Market-specific and currency-specific risk during the global financial crisis: Evidence from the interbank markets in Tokyo and London
AbstractThis paper investigates how international money markets reflected credit and liquidity risk during the global financial crisis. After matching the currency denomination, we examine how the Tokyo Interbank Offered Rate (TIBOR) was synchronized with the London Interbank Offered Rate (LIBOR). We find remarkably asymmetric responses in market-specific and currency-specific risk during the crisis. The regression results suggest that market-specific credit risk increased the difference across markets, whereas liquidity risk caused the difference across currency denominations. They also support the view that liquidity shortage of the US dollar occurred in international money markets during the crisis. Coordinated central bank liquidity provisions were useful in reducing the liquidity shortage of the US dollar, but their effectiveness was asymmetric across markets.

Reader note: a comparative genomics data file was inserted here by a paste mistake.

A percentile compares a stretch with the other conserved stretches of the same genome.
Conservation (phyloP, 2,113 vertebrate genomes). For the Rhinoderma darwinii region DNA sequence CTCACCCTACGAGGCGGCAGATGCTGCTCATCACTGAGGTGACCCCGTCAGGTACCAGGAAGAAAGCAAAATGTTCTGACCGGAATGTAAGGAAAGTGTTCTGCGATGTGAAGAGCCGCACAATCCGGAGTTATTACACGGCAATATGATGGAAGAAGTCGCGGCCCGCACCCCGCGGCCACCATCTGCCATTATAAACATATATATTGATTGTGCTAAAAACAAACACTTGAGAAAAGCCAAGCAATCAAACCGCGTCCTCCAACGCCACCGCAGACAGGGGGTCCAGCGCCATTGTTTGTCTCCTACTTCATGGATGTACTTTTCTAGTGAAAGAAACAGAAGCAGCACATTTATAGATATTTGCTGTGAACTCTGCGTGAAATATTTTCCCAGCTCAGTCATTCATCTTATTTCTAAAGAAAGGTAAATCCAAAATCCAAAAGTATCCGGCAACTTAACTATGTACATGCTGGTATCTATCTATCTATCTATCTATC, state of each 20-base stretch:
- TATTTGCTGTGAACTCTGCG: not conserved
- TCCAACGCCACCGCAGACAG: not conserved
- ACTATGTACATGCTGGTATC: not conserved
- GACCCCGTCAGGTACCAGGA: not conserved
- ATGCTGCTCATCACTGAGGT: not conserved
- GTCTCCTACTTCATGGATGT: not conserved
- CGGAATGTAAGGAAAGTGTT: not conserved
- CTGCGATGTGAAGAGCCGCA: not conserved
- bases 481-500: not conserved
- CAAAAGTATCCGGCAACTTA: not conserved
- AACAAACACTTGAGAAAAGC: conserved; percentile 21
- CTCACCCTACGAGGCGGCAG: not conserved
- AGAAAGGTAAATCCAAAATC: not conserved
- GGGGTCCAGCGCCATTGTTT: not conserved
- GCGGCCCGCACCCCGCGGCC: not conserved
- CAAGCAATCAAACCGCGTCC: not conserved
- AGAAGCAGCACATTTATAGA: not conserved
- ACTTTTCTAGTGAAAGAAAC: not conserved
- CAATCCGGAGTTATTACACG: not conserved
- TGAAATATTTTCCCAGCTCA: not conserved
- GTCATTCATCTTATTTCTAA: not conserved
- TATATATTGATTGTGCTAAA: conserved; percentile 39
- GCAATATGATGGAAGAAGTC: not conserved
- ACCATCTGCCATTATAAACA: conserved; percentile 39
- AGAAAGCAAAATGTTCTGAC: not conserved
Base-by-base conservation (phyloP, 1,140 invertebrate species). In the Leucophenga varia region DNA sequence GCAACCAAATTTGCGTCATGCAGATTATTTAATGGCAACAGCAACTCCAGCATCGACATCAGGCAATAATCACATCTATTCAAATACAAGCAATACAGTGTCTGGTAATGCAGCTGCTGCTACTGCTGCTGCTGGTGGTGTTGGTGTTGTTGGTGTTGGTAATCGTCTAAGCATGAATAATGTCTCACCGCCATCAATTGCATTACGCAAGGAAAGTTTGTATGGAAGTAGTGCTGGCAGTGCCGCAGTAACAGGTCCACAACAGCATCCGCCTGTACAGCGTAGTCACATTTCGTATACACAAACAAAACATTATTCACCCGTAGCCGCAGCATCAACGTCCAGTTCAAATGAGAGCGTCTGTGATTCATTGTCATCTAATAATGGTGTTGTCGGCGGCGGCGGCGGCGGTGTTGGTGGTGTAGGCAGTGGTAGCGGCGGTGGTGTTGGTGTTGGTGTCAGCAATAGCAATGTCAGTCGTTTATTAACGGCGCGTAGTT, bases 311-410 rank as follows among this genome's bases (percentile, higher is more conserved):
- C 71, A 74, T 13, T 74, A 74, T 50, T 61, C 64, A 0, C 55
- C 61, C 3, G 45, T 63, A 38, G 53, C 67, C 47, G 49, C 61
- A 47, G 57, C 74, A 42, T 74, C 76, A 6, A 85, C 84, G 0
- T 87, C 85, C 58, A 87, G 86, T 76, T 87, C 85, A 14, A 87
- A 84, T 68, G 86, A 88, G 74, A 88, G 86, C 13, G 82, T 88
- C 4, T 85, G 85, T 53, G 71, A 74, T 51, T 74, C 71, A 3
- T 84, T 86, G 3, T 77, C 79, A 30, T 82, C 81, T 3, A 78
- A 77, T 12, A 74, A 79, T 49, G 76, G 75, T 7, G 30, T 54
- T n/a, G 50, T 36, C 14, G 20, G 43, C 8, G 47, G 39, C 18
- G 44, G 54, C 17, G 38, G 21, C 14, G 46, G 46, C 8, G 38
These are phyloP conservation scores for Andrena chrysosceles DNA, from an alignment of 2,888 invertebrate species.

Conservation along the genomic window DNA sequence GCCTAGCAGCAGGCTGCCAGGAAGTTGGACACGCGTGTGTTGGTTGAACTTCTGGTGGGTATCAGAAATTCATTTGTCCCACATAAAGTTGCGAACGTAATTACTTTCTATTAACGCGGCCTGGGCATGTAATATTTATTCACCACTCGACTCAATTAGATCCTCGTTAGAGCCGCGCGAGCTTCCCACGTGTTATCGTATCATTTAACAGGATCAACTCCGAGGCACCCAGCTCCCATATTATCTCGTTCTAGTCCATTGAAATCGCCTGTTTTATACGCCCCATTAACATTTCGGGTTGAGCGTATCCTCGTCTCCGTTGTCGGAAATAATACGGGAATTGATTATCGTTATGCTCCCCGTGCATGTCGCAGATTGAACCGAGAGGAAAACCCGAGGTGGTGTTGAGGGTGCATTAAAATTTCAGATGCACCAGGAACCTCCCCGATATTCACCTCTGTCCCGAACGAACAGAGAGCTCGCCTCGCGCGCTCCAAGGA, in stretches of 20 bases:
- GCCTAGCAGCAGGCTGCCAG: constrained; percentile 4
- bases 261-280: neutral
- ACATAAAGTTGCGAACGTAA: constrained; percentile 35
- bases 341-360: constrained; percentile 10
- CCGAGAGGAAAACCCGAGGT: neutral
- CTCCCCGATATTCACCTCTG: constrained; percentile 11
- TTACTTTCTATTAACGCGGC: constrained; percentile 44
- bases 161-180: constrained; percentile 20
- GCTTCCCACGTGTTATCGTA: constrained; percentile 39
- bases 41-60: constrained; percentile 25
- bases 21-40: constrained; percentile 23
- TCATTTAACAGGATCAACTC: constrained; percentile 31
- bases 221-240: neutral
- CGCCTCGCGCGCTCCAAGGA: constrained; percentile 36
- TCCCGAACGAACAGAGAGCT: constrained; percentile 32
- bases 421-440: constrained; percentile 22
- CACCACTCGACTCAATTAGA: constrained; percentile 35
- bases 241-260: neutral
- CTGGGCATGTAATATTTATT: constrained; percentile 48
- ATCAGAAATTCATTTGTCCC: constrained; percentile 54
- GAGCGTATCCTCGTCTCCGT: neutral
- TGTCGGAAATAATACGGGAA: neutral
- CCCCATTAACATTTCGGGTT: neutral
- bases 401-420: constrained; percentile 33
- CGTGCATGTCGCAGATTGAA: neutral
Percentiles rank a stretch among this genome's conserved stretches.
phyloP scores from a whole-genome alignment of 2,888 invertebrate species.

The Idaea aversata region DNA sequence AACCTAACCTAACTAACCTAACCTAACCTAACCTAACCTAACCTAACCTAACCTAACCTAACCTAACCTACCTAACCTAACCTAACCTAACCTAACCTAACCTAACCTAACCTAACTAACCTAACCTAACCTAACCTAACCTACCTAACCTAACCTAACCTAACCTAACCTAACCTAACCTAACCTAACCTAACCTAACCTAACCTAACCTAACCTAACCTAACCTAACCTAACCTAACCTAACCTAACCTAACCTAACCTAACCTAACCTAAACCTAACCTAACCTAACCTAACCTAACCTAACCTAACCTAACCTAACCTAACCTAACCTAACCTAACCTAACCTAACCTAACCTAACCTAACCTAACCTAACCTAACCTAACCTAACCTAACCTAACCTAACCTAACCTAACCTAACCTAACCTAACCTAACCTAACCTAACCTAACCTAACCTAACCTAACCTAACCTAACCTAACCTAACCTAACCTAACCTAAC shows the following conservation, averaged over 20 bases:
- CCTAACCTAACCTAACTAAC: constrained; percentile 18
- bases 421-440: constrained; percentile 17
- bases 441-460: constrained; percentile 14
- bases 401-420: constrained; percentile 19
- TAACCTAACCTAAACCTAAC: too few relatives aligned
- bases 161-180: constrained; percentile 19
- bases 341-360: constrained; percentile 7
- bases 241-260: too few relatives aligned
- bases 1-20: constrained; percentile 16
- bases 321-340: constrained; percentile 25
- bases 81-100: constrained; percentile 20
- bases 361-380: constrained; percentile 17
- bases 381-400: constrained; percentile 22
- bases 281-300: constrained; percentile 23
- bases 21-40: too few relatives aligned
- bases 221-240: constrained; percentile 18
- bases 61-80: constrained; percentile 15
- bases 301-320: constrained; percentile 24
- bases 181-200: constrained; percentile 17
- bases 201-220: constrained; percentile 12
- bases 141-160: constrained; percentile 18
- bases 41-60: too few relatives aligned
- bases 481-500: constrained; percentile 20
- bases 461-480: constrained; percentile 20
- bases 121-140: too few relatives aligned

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Bibliographic InfoArticle provided by Elsevier in its journal Journal of Banking & Finance.
Volume (Year): 36 (2012)
Issue (Month): 12 ()
Contact details of provider:
Web page: http://www.elsevier.com/locate/jbf
Credit risk; Liquidity risk; Interbank market; Global financial crisis;
Find related papers by JEL classification:
- G15 - Financial Economics - - General Financial Markets - - - International Financial Markets
- G12 - Financial Economics - - General Financial Markets - - - Asset Pricing; Trading Volume; Bond Interest Rates
- F36 - International Economics - - International Finance - - - Financial Aspects of Economic Integration
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